The inspector general is circumspect in his judgments but the facts speak clearly.

WSJ, By Holman W. Jenkins, Jr., Dec. 10, 2019 7:04 pm ET
Justice Department Inspector General Michael Horowitz testifies on Capitol Hill, June 18, 2018. Photo: mandel ngan/Agence France-Presse/Getty Images
Justice Department Inspector General Michael Horowitz, as he explains, is bound to assume good faith unless given "documentary or testimonial evidence" otherwise. Yet he has compiled a factually damning report that even a thick-headed and biased press will have to take account of.
A shorthand version of his report: Here are 50 facts that can be explained only by FBI incompetence or political bias. We find no documentary or testimonial evidence of bias.
The mystique of Christopher Steele has gone poof, along with the reputations of many pundits. The FBI saw that he was being paid to sell claims to the press even as his third-hand sources were contradicting his claims to the FBI. He was the kind of reporter (we’ve known a few) prone to "follow the shiny object." The CIA considered his reporting "internet rumor."
On the surveillance warrant on the peripheral and unimportant Carter Page, we learn that a host of mistakes, omissions and outright fabrications "made it appear that the information supporting probable cause was stronger than was actually the case." Exculpatory evidence was ignored. Mr. Page conveyed persuasively that he had never spoken to or communicated with Paul Manafort whose intermediary with Russian co-conspirators Mr. Page was supposed to be. Mr. Steele’s implausible claim of a giant dangled Rosneft bribe was denied even by Mr. Steele’s own source as the inspector general was able to confirm by looking at the source’s text messages. Still unexplained, and inexplicable, is why the FBI was in a panic to eavesdrop on Mr. Page at all. Nobody could have believed Mr. Steele’s story about him. More than ever it seems FBI headquarters, from which the demand originated, was under some unidentified outside pressure to spy on the Trump campaign.
A line from Stanley Kubrick’s "Paths of Glory" comes to mind. A senior French general, reflecting on the crimes and disasters spawned by his chain of command, insouciantly declares, "Wherein have I done wrong?"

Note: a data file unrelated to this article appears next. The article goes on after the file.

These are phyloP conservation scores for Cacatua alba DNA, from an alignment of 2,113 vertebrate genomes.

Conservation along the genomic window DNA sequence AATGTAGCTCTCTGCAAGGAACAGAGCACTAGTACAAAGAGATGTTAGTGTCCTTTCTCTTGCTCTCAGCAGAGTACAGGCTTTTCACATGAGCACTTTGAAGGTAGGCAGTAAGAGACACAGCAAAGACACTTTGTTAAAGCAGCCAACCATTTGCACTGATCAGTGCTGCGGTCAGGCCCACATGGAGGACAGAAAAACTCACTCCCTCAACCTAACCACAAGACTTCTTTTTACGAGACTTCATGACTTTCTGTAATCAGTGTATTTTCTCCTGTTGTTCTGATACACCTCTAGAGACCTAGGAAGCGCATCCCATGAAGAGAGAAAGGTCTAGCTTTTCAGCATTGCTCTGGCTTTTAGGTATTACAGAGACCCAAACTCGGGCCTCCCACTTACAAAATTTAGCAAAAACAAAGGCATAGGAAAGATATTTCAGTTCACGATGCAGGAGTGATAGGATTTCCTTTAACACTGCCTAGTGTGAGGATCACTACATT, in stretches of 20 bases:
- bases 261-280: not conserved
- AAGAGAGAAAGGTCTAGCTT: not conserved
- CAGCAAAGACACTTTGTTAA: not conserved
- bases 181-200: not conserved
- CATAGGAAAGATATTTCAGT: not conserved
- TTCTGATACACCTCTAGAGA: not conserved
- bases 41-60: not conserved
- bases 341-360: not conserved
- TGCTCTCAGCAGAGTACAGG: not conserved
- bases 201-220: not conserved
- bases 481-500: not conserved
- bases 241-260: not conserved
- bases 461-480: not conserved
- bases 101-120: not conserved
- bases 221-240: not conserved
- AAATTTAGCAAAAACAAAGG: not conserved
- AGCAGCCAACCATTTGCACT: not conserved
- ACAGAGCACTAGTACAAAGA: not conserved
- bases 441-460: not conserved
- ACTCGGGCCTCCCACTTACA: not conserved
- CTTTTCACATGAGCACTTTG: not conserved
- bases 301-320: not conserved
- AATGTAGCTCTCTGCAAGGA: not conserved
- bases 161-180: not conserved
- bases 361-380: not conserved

Wherein can the agency be shown to have done wrong, though it flouted its own rules in publicly chastising Hillary Clinton even while excusing her from criminal liability, then flouted its own rules again when it reopened her case before Election Day; though the inspector general found many of the FBI’s decisions inexplicable; though he uncovered clear expressions of partisan hostility by FBI agents and their sources?
For almost three years, because of the FBI’s actions, the country was held in suspense by an investigation into whether Mr. Trump was a Kremlin agent, only to have Robert Mueller tell us, based on information already in the government’s hands (let’s not kid ourselves about this), that there never was any evidence to support the claim.
But wherein did the FBI do wrong?
Mr. Horowitz, of course, is largely restricted to looking at official acts, but unofficial and unrecorded acts are also part of the story. Specifically, the FBI was a leakfest. Deputy Director Andrew McCabe lost his job and part of his pension for lying about leaks. Director James Comey was recommended by Mr. Horowitz for criminal prosecution for leaking. Mr. Steele was leaking to the press when the FBI considered him a confidential informant. Yet even Mr. Steele himself complained to the FBI about its leaking.
Mr. Horowitz is not a criminal investigator. He lacks subpoena power, much less mind-reading power. If somebody was thinking, "This Steele material looks bogus but let’s use it anyway;" he would not expect to find documentary and testimonial proof of it. And which file drawer should he search for documentary and testimonial evidence that the country would have been better served by a wiser, more circumspect FBI leadership, one less influenced by a manifest belief that Mr. Trump was unfit and Mrs. Clinton was certain to be the next president?
Ultimately federal prosecutor John Durham will have his say. He brings tools and powers that Mr. Horowitz lacks. He should be able to suss out the contribution of other U.S. intelligence agencies to the debacles here. Historians will have their say, with their special perspective on the temptations of bureaucratic self-deception and the comedy of errors that official life frequently entails (a crucial framing, we suspect, of the 2016 intelligence follies).
This might be the place to end but for the ironic coincidence of the Washington Post’s unveiling of its exposé on 18 years of official lying and confusion about the war in Afghanistan. In one sense, nothing is surprising here but raises a question: Why are we impeaching Donald Trump when the people trying to remove him are no better than he is?
Whatever his legitimate complaints about his treatment at the hands of the FBI, Mr. Trump managed to win in 2016. Hillary Clinton fans are the ones still contending that improper FBI actions cost her the election. We can only wonder when Democrats and their media supporters will find their way out of their own fog and start demanding an unsparing examination of the FBI’s role in the 2016 race.